Optimism and dreams are lovely things, but practicality has its virtues, and Auchter’s cartoon points out that, in both FIFA and in governing the state of Michigan, women are kicking some serious ass.

I did stay up last night to watch Sophia Smith and Lindsey Horan and Alex Morgan and Naomi Girma, but I’ve also been enjoying watching Gretchen Whitmer and Dana Nessel and Jocelyn Benson and Mallory McMorrow.

I’m capable of admiring people in all sorts of contexts.

Mark Anderson drops some media commentary over in the funny pages with this Andertoons (AMS), and hit me squarely.

He’s right on about the need for print, if it’s going to survive, to come up with stories and insights that haven’t already been thoroughly batted around on TV and in social media.

My hands-on-the-keyboard workday is from 4 to 9 AM, but I spend much of the rest of the day tracking news because I’m a relentless news junkie.

By mid-afternoon, claims of “Breaking News” on cable new channels have become farcical, and they’re just nattering on about stuff we all had heard four hours earlier. For magazines, it’s stuff we heard about last month.

The world has gone electronic. Living in a tall, narrow state, I have a choice of New Hampshire or Vermont‘s NPR stations, while those to my East can choose New Hampshire or Maine. All three offer excellent, in-depth coverage of regional news, plus we’ve got a good non-profit on-line news source, as does Vermont, which also has a print/on-line combo source.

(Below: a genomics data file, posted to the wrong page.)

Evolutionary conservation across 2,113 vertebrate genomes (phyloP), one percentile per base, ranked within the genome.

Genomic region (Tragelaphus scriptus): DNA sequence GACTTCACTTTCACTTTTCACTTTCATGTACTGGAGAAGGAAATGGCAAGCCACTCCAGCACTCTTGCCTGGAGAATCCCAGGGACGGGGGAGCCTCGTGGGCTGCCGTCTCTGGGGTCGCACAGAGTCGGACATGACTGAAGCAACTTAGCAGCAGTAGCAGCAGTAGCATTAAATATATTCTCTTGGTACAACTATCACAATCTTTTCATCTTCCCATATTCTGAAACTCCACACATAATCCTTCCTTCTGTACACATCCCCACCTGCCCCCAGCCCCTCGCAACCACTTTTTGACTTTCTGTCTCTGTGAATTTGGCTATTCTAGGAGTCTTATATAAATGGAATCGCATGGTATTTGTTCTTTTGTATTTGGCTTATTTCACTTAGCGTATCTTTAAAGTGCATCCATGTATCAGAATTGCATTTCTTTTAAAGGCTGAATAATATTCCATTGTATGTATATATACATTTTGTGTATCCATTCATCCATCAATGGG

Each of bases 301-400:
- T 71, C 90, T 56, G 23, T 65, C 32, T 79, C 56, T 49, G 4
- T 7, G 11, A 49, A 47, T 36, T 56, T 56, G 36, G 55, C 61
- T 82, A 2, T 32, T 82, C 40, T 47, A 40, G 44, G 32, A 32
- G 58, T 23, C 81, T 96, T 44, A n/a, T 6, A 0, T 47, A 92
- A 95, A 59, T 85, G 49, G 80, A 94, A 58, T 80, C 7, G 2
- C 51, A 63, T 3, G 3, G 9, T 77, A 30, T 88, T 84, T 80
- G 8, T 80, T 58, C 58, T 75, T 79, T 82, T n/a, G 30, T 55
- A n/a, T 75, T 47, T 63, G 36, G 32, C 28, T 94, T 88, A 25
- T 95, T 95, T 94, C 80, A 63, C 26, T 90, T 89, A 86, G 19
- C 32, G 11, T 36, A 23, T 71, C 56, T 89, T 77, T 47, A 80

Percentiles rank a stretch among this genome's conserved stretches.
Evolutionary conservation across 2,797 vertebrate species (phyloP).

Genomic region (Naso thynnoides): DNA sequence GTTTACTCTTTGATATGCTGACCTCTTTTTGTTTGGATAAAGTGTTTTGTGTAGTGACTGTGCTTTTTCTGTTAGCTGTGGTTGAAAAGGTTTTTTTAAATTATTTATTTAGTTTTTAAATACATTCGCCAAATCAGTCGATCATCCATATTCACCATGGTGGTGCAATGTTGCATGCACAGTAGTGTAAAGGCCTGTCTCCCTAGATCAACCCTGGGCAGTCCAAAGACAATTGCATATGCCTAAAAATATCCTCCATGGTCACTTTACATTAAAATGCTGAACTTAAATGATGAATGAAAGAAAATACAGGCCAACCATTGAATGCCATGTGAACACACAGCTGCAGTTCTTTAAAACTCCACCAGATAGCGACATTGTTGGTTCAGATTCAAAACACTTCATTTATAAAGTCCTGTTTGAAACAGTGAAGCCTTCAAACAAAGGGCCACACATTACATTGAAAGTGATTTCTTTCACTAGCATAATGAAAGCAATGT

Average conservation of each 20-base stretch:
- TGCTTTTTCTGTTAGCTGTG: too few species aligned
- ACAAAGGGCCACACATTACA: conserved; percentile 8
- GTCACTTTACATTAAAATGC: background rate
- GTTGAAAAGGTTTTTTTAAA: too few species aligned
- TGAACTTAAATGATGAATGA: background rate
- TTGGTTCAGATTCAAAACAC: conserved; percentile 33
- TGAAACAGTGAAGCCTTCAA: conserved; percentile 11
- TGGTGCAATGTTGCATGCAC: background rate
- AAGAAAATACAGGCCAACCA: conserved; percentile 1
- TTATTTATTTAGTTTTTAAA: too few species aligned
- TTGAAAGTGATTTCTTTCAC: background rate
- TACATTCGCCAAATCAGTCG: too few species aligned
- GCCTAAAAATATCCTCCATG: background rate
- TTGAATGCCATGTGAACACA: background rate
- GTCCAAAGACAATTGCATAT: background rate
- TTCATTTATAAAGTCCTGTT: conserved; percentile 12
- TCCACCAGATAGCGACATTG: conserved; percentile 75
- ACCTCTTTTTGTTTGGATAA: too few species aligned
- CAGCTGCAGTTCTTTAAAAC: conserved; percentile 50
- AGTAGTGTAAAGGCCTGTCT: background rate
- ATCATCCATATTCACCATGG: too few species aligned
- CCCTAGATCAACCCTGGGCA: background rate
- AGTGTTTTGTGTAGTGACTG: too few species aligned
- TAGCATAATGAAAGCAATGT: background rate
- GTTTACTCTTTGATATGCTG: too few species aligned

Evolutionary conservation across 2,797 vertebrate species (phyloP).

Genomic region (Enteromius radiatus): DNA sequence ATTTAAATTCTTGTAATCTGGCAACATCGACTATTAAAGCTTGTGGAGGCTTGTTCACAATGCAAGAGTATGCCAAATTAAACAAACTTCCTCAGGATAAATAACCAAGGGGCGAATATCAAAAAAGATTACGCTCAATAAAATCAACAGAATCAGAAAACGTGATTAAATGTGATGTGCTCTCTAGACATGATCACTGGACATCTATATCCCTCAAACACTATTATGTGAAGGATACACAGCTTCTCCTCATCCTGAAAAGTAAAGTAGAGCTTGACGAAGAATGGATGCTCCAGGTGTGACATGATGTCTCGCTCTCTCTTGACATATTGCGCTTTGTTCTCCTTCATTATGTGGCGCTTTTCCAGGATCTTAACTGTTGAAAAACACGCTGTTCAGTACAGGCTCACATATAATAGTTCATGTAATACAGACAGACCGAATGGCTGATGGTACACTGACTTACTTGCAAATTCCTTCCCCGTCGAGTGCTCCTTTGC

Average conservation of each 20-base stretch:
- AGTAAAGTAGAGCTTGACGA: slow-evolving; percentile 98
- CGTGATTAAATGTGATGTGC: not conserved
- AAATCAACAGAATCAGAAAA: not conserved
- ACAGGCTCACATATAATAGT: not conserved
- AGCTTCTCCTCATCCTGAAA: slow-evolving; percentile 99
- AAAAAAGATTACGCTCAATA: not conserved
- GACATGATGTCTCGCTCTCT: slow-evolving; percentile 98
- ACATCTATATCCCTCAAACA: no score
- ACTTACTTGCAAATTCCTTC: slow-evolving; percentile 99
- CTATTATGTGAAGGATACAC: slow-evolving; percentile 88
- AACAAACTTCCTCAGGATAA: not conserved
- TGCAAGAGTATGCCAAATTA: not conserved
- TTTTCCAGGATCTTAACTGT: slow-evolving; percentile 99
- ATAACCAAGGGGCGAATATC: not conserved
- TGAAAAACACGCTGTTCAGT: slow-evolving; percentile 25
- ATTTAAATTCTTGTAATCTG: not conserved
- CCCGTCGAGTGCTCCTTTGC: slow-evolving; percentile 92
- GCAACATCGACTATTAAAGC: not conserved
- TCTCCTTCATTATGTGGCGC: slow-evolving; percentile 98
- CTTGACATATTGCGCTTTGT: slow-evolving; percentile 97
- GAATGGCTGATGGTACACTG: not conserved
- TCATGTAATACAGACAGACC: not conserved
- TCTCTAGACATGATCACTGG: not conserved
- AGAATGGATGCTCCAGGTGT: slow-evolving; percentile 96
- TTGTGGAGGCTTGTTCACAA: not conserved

Anderson is right: There’s really little left for print newspapers to offer beyond super-local daily coverage, but they persist in eating up space with last night’s wire service stories.

Which, as a former editor, I realize is because they can’t afford enough staff to fill their pages every day with fresh local copy.

But that’s no excuse for cutting the number of comic strips they carry, is it?

Tjeerd Royaards (Cartoon Movement) offers this view of Emo’s dilemma, which I thought was both funny and apt.

But, while I try to shy away from paranoid conspiracy theories, when I see people talk about how much money he’s lost in this lunatic venture, it makes me wonder if it’s really his money and if he’s actually losing it or working to transform Twitter into a form of Truth that actually works.

Not that it matters, because it isn’t working. As said before, I just block the people I don’t want to hear from, while others are leaving the platform entirely.

Oh well. It could be worse. He could have bought a newspaper.

Then he’d never get his $44 billion back.

3 thoughts on “CSotD: Regrets and the Regrettable

  1. Kudos to Wiley Miller, who weighed in on the Washington Post’s new tendency to publish gag cartoons on their opinion page. This link should get past the Post’s firewall: https://wapo.st/3Y1fLtg. His letter is about halfway down the page.

  2. “The Green Party and other optimistic objectors might do better to recapture school boards, take over city councils and run for state legislators before they try to take the White House.”


  3. I’m a big fan of Mike’s column here and of Wiley Miller and his bears.

    Many of ‘us’ have been working to improve our local and state governance for years. Activism for decent causes and candidates is important at all levels. The duopoly (with other malicious forces) has strangled democracy almost to death. I have reached the point where I’m tired of being told you must choose to be hit on the knee with a hammer, because your ONLY other choice is to be hit in the head.